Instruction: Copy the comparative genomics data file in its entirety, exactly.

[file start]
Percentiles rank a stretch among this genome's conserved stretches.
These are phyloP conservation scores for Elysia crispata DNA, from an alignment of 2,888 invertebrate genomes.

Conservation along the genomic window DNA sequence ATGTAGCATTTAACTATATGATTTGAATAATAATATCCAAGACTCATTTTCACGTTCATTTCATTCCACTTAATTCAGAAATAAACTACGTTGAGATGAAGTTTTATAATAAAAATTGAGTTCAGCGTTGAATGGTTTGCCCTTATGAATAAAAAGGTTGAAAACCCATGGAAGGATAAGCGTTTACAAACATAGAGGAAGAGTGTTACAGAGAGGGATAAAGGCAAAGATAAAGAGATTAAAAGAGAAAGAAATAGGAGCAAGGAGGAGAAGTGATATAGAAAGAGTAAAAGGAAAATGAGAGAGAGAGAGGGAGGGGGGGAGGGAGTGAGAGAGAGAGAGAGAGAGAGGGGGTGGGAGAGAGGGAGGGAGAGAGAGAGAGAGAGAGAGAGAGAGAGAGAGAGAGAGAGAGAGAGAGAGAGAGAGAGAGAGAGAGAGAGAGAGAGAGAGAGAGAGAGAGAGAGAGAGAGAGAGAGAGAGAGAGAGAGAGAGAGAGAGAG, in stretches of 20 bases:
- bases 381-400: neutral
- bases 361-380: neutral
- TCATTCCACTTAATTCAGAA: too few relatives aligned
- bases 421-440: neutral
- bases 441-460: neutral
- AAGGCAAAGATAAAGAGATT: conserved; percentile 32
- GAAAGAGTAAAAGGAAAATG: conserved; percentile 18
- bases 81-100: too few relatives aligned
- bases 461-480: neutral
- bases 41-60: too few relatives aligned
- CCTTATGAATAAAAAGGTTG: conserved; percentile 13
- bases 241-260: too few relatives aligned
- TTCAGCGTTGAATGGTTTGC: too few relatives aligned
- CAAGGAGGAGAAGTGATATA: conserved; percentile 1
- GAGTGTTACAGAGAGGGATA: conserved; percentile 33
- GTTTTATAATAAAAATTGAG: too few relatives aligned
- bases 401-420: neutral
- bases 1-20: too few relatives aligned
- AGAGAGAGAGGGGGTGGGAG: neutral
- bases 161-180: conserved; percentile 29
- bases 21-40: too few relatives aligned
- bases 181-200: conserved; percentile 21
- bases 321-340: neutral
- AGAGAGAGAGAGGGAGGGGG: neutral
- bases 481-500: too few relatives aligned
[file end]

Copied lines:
Percentiles rank a stretch among this genome's conserved stretches.
These are phyloP conservation scores for Elysia crispata DNA, from an alignment of 2,888 invertebrate genomes.

Conservation along the genomic window DNA sequence ATGTAGCATTTAACTATATGATTTGAATAATAATATCCAAGACTCATTTTCACGTTCATTTCATTCCACTTAATTCAGAAATAAACTACGTTGAGATGAAGTTTTATAATAAAAATTGAGTTCAGCGTTGAATGGTTTGCCCTTATGAATAAAAAGGTTGAAAACCCATGGAAGGATAAGCGTTTACAAACATAGAGGAAGAGTGTTACAGAGAGGGATAAAGGCAAAGATAAAGAGATTAAAAGAGAAAGAAATAGGAGCAAGGAGGAGAAGTGATATAGAAAGAGTAAAAGGAAAATGAGAGAGAGAGAGGGAGGGGGGGAGGGAGTGAGAGAGAGAGAGAGAGAGAGGGGGTGGGAGAGAGGGAGGGAGAGAGAGAGAGAGAGAGAGAGAGAGAGAGAGAGAGAGAGAGAGAGAGAGAGAGAGAGAGAGAGAGAGAGAGAGAGAGAGAGAGAGAGAGAGAGAGAGAGAGAGAGAGAGAGAGAGAGAGAGAGAGAGAG, in stretches of 20 bases:
- bases 381-400: neutral
- bases 361-380: neutral
- TCATTCCACTTAATTCAGAA: too few relatives aligned
- bases 421-440: neutral
- bases 441-460: neutral
- AAGGCAAAGATAAAGAGATT: conserved; percentile 32
- GAAAGAGTAAAAGGAAAATG: conserved; percentile 18
- bases 81-100: too few relatives aligned
- bases 461-480: neutral
- bases 41-60: too few relatives aligned
- CCTTATGAATAAAAAGGTTG: conserved; percentile 13
- bases 241-260: too few relatives aligned
- TTCAGCGTTGAATGGTTTGC: too few relatives aligned
- CAAGGAGGAGAAGTGATATA: conserved; percentile 1
- GAGTGTTACAGAGAGGGATA: conserved; percentile 33
- GTTTTATAATAAAAATTGAG: too few relatives aligned
- bases 401-420: neutral
- bases 1-20: too few relatives aligned
- AGAGAGAGAGGGGGTGGGAG: neutral
- bases 161-180: conserved; percentile 29
- bases 21-40: too few relatives aligned
- bases 181-200: conserved; percentile 21
- bases 321-340: neutral
- AGAGAGAGAGAGGGAGGGGG: neutral
- bases 481-500: too few relatives aligned